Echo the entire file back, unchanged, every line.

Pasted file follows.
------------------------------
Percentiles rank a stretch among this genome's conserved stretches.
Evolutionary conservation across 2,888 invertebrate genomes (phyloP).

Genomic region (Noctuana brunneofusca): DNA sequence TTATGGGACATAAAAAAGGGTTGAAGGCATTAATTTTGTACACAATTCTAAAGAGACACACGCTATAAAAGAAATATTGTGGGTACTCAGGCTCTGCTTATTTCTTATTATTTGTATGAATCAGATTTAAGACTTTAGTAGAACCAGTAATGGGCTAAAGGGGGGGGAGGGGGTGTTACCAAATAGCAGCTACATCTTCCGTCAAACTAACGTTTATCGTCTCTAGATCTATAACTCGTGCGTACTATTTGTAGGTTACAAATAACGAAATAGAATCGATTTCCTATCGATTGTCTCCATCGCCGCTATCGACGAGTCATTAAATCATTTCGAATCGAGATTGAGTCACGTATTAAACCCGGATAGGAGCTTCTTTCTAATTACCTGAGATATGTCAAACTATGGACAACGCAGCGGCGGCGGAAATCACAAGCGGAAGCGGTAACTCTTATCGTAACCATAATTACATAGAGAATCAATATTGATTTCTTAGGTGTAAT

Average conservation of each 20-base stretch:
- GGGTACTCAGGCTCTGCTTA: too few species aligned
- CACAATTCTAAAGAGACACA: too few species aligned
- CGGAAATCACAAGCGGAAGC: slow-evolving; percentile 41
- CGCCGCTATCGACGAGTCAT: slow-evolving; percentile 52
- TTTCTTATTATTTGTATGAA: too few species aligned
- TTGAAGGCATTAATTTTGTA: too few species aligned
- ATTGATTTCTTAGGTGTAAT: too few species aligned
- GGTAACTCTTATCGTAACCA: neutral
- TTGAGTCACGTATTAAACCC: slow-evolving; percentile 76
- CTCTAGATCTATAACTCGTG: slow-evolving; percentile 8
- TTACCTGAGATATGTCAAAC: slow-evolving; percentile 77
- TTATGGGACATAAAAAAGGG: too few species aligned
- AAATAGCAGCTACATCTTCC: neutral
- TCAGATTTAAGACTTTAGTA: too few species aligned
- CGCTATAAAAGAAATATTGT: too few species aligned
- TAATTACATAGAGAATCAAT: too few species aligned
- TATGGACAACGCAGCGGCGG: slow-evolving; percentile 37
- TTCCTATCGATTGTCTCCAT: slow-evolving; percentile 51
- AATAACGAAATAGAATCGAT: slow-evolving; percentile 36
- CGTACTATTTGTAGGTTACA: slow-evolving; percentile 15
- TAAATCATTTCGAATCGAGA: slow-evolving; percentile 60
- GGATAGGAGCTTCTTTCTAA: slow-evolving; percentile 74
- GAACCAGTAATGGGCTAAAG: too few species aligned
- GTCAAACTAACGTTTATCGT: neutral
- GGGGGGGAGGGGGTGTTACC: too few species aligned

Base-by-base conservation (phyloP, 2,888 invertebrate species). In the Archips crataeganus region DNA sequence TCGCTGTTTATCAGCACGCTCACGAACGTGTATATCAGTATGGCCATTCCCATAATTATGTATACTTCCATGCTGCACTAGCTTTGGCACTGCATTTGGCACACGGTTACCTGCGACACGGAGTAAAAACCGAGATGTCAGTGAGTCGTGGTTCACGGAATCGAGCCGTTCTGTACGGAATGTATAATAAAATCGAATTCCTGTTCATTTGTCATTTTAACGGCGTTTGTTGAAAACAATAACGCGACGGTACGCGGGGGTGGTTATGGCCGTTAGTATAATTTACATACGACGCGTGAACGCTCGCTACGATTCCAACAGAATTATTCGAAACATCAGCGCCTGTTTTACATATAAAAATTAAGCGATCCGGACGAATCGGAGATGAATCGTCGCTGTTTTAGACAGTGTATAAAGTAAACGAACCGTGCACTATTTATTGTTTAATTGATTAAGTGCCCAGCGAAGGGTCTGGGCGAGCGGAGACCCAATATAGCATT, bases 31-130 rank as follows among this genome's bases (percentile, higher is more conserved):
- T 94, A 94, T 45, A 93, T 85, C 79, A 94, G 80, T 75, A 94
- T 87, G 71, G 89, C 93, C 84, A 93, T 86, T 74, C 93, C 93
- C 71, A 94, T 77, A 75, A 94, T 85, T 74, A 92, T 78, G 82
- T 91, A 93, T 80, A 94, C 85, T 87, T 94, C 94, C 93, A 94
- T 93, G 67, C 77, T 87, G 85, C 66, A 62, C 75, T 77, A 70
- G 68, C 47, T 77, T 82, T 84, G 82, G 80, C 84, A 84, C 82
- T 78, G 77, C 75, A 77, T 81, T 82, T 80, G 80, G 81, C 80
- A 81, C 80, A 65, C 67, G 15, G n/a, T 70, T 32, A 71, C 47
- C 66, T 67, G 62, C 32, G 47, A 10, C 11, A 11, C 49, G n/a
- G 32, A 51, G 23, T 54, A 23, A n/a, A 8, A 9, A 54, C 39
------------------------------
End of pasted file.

Percentiles rank a stretch among this genome's conserved stretches.
Evolutionary conservation across 2,888 invertebrate genomes (phyloP).

Genomic region (Noctuana brunneofusca): DNA sequence TTATGGGACATAAAAAAGGGTTGAAGGCATTAATTTTGTACACAATTCTAAAGAGACACACGCTATAAAAGAAATATTGTGGGTACTCAGGCTCTGCTTATTTCTTATTATTTGTATGAATCAGATTTAAGACTTTAGTAGAACCAGTAATGGGCTAAAGGGGGGGGAGGGGGTGTTACCAAATAGCAGCTACATCTTCCGTCAAACTAACGTTTATCGTCTCTAGATCTATAACTCGTGCGTACTATTTGTAGGTTACAAATAACGAAATAGAATCGATTTCCTATCGATTGTCTCCATCGCCGCTATCGACGAGTCATTAAATCATTTCGAATCGAGATTGAGTCACGTATTAAACCCGGATAGGAGCTTCTTTCTAATTACCTGAGATATGTCAAACTATGGACAACGCAGCGGCGGCGGAAATCACAAGCGGAAGCGGTAACTCTTATCGTAACCATAATTACATAGAGAATCAATATTGATTTCTTAGGTGTAAT

Average conservation of each 20-base stretch:
- GGGTACTCAGGCTCTGCTTA: too few species aligned
- CACAATTCTAAAGAGACACA: too few species aligned
- CGGAAATCACAAGCGGAAGC: slow-evolving; percentile 41
- CGCCGCTATCGACGAGTCAT: slow-evolving; percentile 52
- TTTCTTATTATTTGTATGAA: too few species aligned
- TTGAAGGCATTAATTTTGTA: too few species aligned
- ATTGATTTCTTAGGTGTAAT: too few species aligned
- GGTAACTCTTATCGTAACCA: neutral
- TTGAGTCACGTATTAAACCC: slow-evolving; percentile 76
- CTCTAGATCTATAACTCGTG: slow-evolving; percentile 8
- TTACCTGAGATATGTCAAAC: slow-evolving; percentile 77
- TTATGGGACATAAAAAAGGG: too few species aligned
- AAATAGCAGCTACATCTTCC: neutral
- TCAGATTTAAGACTTTAGTA: too few species aligned
- CGCTATAAAAGAAATATTGT: too few species aligned
- TAATTACATAGAGAATCAAT: too few species aligned
- TATGGACAACGCAGCGGCGG: slow-evolving; percentile 37
- TTCCTATCGATTGTCTCCAT: slow-evolving; percentile 51
- AATAACGAAATAGAATCGAT: slow-evolving; percentile 36
- CGTACTATTTGTAGGTTACA: slow-evolving; percentile 15
- TAAATCATTTCGAATCGAGA: slow-evolving; percentile 60
- GGATAGGAGCTTCTTTCTAA: slow-evolving; percentile 74
- GAACCAGTAATGGGCTAAAG: too few species aligned
- GTCAAACTAACGTTTATCGT: neutral
- GGGGGGGAGGGGGTGTTACC: too few species aligned

Base-by-base conservation (phyloP, 2,888 invertebrate species). In the Archips crataeganus region DNA sequence TCGCTGTTTATCAGCACGCTCACGAACGTGTATATCAGTATGGCCATTCCCATAATTATGTATACTTCCATGCTGCACTAGCTTTGGCACTGCATTTGGCACACGGTTACCTGCGACACGGAGTAAAAACCGAGATGTCAGTGAGTCGTGGTTCACGGAATCGAGCCGTTCTGTACGGAATGTATAATAAAATCGAATTCCTGTTCATTTGTCATTTTAACGGCGTTTGTTGAAAACAATAACGCGACGGTACGCGGGGGTGGTTATGGCCGTTAGTATAATTTACATACGACGCGTGAACGCTCGCTACGATTCCAACAGAATTATTCGAAACATCAGCGCCTGTTTTACATATAAAAATTAAGCGATCCGGACGAATCGGAGATGAATCGTCGCTGTTTTAGACAGTGTATAAAGTAAACGAACCGTGCACTATTTATTGTTTAATTGATTAAGTGCCCAGCGAAGGGTCTGGGCGAGCGGAGACCCAATATAGCATT, bases 31-130 rank as follows among this genome's bases (percentile, higher is more conserved):
- T 94, A 94, T 45, A 93, T 85, C 79, A 94, G 80, T 75, A 94
- T 87, G 71, G 89, C 93, C 84, A 93, T 86, T 74, C 93, C 93
- C 71, A 94, T 77, A 75, A 94, T 85, T 74, A 92, T 78, G 82
- T 91, A 93, T 80, A 94, C 85, T 87, T 94, C 94, C 93, A 94
- T 93, G 67, C 77, T 87, G 85, C 66, A 62, C 75, T 77, A 70
- G 68, C 47, T 77, T 82, T 84, G 82, G 80, C 84, A 84, C 82
- T 78, G 77, C 75, A 77, T 81, T 82, T 80, G 80, G 81, C 80
- A 81, C 80, A 65, C 67, G 15, G n/a, T 70, T 32, A 71, C 47
- C 66, T 67, G 62, C 32, G 47, A 10, C 11, A 11, C 49, G n/a
- G 32, A 51, G 23, T 54, A 23, A n/a, A 8, A 9, A 54, C 39